Gov. Gretchen Whitmer speaks during the adjutant general change of responsibility ceremony, Lansing, Mich., Jan. 1, 2019 (Air National Guard photo by 1st Lt. Andrew Layton/released).
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Michigan Governor Gretchen Whitmer, a Democrat, compared her stay-at-home order with some of the challenges Americans faced during World War II.

The first-term governor had thousands protest her order that restricted movement within her state and suspended any assembly outside of one’s immediate household.

“President Trump called this a war. And it is exactly that. So let’s act like it,” Whitmer said during a press conference on Monday. 

“In World War II, there weren’t people lining up at the Capitol to protest the fact that they had to drop everything they were doing and build planes or tanks or to ration food. They rolled up their sleeves, and they got to work,” she added.

“We were all in this together. And it wasn’t indefinite. It was until we beaten the enemy—no state shined more in those days in the state of Michigan. We are called to act again. It is our time to shine, to put aside our political differences, to come together and defeat our common enemy,” Whitmer argued.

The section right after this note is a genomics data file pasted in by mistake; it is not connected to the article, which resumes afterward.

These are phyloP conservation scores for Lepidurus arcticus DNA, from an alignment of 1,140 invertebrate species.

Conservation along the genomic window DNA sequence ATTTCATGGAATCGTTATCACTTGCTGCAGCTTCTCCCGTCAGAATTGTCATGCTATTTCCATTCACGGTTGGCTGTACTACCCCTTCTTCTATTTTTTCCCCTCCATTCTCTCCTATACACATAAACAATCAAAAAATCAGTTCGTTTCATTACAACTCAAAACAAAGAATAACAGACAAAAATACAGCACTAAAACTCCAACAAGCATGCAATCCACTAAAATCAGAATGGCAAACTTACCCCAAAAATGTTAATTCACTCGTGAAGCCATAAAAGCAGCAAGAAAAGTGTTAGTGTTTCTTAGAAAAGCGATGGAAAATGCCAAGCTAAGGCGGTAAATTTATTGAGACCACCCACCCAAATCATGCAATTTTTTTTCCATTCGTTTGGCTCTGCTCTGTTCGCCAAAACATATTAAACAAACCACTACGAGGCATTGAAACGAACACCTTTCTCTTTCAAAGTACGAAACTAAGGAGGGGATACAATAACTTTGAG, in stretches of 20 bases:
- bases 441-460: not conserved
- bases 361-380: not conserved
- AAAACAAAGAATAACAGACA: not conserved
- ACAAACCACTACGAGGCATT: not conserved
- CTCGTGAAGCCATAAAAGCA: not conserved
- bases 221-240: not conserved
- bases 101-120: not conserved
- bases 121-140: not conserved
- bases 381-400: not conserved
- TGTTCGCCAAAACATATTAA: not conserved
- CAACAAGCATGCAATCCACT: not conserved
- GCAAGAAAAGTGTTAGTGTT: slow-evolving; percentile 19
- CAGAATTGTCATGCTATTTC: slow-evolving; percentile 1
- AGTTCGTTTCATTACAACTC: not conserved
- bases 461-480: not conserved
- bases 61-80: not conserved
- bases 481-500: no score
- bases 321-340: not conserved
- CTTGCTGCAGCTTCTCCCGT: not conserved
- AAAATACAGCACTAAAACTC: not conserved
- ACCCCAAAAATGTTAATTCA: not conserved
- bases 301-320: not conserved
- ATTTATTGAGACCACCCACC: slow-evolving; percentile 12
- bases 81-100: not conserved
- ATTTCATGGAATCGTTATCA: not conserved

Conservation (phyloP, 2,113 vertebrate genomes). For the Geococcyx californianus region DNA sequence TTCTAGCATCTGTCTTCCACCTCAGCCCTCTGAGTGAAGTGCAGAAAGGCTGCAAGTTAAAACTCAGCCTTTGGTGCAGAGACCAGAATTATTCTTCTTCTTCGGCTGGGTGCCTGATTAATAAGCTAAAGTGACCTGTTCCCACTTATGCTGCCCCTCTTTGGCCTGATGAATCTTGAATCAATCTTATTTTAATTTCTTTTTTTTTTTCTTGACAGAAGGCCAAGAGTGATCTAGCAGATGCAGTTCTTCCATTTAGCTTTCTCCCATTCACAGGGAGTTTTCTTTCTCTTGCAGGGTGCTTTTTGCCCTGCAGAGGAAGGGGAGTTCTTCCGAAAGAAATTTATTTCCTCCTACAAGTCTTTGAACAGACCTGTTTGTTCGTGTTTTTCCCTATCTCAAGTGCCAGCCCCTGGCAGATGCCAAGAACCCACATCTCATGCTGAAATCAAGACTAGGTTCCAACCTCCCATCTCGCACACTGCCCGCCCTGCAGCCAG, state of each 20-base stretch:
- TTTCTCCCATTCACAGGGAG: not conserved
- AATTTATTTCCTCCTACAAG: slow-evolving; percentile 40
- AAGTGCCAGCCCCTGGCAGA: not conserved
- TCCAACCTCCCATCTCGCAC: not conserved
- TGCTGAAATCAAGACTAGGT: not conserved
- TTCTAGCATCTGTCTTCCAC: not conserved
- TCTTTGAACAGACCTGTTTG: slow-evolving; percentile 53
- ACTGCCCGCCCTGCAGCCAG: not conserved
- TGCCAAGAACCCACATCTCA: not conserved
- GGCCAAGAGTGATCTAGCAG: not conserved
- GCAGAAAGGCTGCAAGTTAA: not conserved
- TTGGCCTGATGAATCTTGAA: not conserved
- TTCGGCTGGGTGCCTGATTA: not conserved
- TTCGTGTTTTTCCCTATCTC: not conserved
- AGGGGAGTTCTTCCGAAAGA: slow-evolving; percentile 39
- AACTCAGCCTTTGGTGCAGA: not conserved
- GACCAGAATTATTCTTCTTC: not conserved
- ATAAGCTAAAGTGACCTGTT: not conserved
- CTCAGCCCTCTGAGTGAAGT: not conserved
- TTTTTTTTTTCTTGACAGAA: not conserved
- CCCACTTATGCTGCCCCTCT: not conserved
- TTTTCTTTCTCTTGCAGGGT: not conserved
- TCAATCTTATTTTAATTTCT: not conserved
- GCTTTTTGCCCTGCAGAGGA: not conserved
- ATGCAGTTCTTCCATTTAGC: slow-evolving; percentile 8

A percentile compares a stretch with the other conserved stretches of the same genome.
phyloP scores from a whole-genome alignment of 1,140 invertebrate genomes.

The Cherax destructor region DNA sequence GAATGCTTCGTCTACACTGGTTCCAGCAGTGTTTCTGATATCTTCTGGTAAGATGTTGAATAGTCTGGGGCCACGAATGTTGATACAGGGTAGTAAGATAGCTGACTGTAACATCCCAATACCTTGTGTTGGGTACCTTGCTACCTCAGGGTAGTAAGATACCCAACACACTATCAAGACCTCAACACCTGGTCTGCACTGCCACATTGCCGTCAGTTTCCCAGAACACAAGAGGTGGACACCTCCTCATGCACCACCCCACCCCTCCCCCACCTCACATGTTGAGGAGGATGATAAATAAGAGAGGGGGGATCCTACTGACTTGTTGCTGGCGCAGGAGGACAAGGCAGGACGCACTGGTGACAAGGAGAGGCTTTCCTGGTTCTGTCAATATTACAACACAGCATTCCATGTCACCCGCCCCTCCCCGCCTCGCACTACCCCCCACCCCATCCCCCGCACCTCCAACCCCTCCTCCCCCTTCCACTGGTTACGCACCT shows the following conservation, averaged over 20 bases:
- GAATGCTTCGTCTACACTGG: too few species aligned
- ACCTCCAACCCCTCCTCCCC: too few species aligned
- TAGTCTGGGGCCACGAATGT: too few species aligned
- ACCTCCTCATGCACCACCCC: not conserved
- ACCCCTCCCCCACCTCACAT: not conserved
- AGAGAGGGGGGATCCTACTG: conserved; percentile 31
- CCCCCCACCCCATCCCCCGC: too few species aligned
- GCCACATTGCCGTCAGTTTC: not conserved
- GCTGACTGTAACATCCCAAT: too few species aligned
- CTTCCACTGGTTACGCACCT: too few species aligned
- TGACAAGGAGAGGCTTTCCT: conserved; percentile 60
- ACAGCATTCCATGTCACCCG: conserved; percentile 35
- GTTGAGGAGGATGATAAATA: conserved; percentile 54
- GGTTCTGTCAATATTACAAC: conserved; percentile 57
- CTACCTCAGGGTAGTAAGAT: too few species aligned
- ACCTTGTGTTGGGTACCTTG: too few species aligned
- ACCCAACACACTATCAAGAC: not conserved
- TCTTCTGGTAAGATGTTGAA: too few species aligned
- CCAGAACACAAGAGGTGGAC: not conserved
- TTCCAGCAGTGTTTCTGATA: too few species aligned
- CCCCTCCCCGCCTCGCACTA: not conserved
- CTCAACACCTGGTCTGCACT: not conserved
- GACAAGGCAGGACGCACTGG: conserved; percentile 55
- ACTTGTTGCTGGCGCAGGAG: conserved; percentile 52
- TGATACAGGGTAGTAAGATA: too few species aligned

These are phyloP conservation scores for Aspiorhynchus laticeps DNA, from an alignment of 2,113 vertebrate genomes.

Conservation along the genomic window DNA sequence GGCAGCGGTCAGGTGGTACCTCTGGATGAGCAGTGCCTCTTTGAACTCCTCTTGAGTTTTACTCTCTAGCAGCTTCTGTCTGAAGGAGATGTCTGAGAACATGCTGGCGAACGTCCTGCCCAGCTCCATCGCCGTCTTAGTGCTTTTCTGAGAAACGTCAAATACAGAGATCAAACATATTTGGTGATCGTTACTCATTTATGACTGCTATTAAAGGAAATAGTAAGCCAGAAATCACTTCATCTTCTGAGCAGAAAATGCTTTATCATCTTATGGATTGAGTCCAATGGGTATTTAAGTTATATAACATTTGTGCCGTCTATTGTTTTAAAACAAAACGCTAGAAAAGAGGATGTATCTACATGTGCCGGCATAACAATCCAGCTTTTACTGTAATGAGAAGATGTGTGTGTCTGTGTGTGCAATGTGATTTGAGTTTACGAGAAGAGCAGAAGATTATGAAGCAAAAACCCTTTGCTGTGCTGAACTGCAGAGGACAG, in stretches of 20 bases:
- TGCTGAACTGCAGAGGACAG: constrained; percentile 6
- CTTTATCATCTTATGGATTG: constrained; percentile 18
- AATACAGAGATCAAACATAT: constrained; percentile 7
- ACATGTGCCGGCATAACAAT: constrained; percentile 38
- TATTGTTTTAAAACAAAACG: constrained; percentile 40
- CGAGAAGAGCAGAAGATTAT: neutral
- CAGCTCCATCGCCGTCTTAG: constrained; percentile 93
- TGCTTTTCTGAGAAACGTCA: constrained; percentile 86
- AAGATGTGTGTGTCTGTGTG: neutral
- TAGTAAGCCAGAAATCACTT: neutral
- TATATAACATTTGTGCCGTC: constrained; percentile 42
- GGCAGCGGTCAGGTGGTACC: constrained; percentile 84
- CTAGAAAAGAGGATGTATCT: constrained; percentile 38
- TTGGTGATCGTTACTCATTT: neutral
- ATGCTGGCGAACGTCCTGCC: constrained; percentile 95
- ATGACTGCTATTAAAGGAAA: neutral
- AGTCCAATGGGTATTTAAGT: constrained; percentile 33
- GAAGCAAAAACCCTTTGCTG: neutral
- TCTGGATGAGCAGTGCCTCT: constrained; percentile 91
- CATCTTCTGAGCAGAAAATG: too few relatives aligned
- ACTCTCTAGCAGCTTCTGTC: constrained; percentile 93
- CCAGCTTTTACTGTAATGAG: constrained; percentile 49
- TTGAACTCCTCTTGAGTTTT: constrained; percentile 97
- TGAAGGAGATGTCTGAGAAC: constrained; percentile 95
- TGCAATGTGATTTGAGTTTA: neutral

During World War II, President Franklin Roosevelt saw many Americans protest his wartime policies that were considered controversial.

“Partisan rancor posed a steep barrier to the extreme measures that mobilization required: mass taxation, rationing, wage and price fixing, conscription, and surveillance. The business community sharply resisted the shift from civilian to military production. Organized labor loudly demanded its share of wartime prosperity. Even as the country fell in line with this vast expansion of state authority, outwardly uniting behind the war effort, discord boiled just beneath the surface, revealing itself in violent homefront outbursts and acid displays of political demagoguery,” Joshua Zeitz wrote in a piece for Politico Magazine last summer discussing how Americans responded to FDR’s policies.

Watch:

Michigan, at the time of publication, reports 32,000 total positive COVID-19 cases and 2,468 deaths statewide. On Monday, they reported 576 new cases and 77 deaths. The 2019 population estimate in the state is 9.98 million people. 

Whitmer is expected to extend her stay-at-home order beyond April 30. She said she needs to see higher testing capacity in the state and a significant decline in new cases and deaths.

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